The Guitar Attack B-Bender T-Style!

We are big fans of classic country music -- not the "classic rock with a steel guitar" you hear today.  Marty Stuart reintroduced us to country when we moved back to Tennessee in 2010...thanks, Marty.  Marty is a great guitarist, and he owns and plays the original Clarence White/Gene Parsons modified-Telecaster.

There is lots of information on the internet about this guitar, pictured here, and we invite you to do some research. 

Click here to get the whole story from the inventor, Gene Parsons.

Bottom Line:  We wanted one to play, but were afraid of butchering a perfectly good Tele to find out that we didn't like it.

WARNING:  Installing a bender is irreversible and requires a great deal of routing of the guitar body.  Only undertake this modification if (a) you have good work working skills and (b) if you don't mind permanently modifying a Telecaster body.


Here is a killer video of Super Picker Albert Lee giving a demonstration of the B-Bender.



OK...we're convinced....WE'RE NOT WORTHY!

First, we had to find a bender before we could decide how to install it!

After a great deal of research we decided on the Hipshot Parsons/Green bender.  Click here to see the product page on the Hipshot site.

Just to give you an idea of how invasive this procedure will be, check out the routing template below that came with the Bender....OUCH!  We will be removing a great deal of wood from the Tele's body.



Step 1:  Prep the Body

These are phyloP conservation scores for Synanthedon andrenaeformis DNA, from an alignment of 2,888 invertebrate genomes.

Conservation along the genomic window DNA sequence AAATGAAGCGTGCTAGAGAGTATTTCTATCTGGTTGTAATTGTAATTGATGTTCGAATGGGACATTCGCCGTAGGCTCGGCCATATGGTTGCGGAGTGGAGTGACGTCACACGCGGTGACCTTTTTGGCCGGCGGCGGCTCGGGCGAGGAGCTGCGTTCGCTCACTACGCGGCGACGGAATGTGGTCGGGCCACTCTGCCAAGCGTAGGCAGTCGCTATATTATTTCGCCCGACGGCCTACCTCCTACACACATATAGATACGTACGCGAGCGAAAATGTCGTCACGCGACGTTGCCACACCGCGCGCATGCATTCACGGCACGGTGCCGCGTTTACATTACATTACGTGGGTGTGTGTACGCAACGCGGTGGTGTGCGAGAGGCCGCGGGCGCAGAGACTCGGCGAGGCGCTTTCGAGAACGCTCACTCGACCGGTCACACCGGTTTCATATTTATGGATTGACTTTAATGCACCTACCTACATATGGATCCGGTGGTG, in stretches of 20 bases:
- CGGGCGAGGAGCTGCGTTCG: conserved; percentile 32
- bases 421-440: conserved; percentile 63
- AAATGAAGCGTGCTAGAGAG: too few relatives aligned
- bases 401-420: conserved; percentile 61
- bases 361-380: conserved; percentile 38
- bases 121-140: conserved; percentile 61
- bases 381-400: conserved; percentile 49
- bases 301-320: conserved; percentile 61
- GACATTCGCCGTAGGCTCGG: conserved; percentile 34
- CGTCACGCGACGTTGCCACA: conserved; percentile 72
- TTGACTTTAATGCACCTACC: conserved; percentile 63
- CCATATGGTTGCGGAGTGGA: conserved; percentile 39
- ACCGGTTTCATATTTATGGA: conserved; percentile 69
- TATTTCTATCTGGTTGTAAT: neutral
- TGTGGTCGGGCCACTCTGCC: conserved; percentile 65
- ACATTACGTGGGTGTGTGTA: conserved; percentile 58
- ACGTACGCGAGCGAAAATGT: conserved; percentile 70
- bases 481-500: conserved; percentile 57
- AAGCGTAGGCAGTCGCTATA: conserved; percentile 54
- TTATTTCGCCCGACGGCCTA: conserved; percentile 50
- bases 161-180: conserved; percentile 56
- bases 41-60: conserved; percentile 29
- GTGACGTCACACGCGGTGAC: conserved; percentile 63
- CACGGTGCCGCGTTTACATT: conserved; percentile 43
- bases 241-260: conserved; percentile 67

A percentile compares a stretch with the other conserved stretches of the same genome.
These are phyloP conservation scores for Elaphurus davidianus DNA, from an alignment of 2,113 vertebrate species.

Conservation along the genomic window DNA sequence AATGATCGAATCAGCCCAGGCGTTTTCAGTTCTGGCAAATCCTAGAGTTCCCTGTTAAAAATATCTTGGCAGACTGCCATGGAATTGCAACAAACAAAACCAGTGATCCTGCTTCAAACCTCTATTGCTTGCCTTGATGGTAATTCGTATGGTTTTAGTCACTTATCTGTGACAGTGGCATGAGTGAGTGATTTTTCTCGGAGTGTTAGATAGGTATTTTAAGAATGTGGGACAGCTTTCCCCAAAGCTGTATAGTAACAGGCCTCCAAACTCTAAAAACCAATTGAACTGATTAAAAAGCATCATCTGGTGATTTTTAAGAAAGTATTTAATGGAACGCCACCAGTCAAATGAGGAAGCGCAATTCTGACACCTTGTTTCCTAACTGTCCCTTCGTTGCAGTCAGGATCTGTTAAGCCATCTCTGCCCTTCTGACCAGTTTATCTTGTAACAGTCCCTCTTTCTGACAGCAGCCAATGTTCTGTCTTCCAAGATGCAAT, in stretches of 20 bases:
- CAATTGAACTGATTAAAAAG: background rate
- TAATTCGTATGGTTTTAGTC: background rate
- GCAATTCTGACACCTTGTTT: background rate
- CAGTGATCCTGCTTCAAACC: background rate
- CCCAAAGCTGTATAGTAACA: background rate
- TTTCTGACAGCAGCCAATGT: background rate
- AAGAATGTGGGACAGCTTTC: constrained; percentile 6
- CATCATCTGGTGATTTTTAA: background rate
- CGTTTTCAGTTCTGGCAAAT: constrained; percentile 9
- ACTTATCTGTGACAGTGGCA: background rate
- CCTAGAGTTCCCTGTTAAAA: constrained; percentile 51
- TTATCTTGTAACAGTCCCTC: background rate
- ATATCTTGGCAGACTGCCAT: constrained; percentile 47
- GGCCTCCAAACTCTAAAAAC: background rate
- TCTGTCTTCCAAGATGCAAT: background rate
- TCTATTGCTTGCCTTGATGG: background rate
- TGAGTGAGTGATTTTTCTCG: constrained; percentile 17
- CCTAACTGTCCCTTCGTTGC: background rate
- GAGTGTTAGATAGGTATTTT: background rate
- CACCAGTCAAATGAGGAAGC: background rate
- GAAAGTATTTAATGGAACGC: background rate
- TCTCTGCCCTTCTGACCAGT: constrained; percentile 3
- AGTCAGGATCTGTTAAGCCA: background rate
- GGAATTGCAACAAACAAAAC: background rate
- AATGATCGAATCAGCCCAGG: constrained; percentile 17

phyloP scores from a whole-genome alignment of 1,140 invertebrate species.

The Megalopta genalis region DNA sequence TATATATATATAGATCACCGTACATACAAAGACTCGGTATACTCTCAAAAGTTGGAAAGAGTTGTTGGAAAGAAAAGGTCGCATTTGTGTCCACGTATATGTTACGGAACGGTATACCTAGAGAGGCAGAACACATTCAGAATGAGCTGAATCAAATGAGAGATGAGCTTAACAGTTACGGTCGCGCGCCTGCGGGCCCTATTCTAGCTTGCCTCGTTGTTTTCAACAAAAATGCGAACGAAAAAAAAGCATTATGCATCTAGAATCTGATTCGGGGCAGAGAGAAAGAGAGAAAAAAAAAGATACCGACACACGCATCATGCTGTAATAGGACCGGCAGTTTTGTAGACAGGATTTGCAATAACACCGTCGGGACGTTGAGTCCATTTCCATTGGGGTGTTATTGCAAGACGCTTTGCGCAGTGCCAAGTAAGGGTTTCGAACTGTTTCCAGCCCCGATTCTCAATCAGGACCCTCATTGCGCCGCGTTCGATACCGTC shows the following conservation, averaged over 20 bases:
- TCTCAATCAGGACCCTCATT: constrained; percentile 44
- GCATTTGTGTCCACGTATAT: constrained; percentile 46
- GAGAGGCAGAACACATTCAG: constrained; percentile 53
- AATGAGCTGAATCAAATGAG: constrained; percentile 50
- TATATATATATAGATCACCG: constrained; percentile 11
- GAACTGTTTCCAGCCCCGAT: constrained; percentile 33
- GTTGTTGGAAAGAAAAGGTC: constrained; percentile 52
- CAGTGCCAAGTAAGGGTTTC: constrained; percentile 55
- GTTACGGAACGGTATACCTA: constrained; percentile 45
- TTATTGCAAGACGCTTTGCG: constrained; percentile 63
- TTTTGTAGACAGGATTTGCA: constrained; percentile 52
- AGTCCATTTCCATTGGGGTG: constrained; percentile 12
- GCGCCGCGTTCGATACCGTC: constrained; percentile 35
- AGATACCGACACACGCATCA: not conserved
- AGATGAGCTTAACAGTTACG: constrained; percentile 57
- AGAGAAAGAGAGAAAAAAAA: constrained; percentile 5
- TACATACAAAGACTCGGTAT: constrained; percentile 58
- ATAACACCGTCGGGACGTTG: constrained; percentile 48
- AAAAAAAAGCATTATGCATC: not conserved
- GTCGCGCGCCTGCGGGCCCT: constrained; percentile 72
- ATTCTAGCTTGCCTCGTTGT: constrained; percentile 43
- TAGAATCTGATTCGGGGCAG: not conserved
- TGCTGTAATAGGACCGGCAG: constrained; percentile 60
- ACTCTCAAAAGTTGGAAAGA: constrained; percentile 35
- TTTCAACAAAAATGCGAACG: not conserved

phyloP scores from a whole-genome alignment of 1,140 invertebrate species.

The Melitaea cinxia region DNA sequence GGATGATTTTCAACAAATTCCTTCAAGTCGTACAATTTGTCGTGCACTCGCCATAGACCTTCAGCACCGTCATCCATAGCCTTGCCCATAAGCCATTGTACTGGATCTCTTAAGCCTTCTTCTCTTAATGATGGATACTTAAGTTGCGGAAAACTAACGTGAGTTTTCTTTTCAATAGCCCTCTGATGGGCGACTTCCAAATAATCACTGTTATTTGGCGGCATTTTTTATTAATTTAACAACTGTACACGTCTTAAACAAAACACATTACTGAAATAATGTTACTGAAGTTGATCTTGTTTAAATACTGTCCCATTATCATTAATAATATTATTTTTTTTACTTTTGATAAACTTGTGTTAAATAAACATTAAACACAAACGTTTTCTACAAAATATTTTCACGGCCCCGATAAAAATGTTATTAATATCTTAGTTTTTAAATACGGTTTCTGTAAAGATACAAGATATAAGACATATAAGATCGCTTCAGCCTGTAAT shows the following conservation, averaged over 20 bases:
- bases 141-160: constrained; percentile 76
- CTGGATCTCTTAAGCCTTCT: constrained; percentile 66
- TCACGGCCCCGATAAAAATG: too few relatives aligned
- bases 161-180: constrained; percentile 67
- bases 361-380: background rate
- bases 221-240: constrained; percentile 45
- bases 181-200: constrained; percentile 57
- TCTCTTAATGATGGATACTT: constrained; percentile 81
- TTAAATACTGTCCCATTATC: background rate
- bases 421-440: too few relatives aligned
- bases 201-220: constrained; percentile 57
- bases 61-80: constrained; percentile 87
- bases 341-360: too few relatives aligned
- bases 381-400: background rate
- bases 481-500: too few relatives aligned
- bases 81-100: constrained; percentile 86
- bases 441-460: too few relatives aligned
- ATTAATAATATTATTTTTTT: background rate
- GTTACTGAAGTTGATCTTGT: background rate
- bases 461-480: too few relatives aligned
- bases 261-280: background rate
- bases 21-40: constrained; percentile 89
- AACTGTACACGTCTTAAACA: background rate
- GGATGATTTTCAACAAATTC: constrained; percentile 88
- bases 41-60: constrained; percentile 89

Since we didn't have a Tele to modify, we had to put something together.  We traveled to the Guitar Mill in Murfreesboro, Tennessee, and picked-up this "second" body for about half price.  Mr. Martin who runs the Mill is a great guy and was very accommodating.

There were some marks on it and the sides had not been sanded, so it looked OK for a relic job.  This is a really nice swamp ash body and it has authentic 50s contours.

This is a shot of the body before we completed a vintage 1/8" round over on the sides.


We got the round over done and finished sanding so we decided to do a "mock-up" of the guitar.  Here is a shot of the body with a reddish "tortoise shell" pickguard and maple neck.  You can see the white pickguard in the background.  We had originally planned to use that one...more on that later.  The bridge is a genuine Fender Telecaster bridge, but we plan to replace the saddles with String Savers at some point.

Safety Tip:  Always make sure your guitar will play before you apply a finish.  Getting a neck and pickguard to fit properly with a freshly buffed finish is nerve-wracking and will lead you to say "never again will I build a guitar"!

Here is a shot of the back.  Note that we use a strip of old binding with six holes drilled through it to take the place of ferrules during initial setup.  You have to string the guitar up, and installing ferrules is something you want to do after applying a finish.

This works well, and you can use any number of materials to make a "ferrule replacement". 


Here is a shot of the mock-up.  Note the neck.  This was originally planned for a Williams GT, a guitar with a number of styling cues from a Telecaster.  It wound up on the shelf for a couple of years.  We had considered selling it, but thought that it could be pressed into service for this build.

The tuners on the GT neck are vintage Schaller Minis, and the fretwire was very small vintage wire.

We kept the strings on the guitar for a couple of days and just played around on the guitar.  The body had incredible acoustic properties, and we almost decided not to route it for the bender.

To help make the decision, we moved on to the neck.


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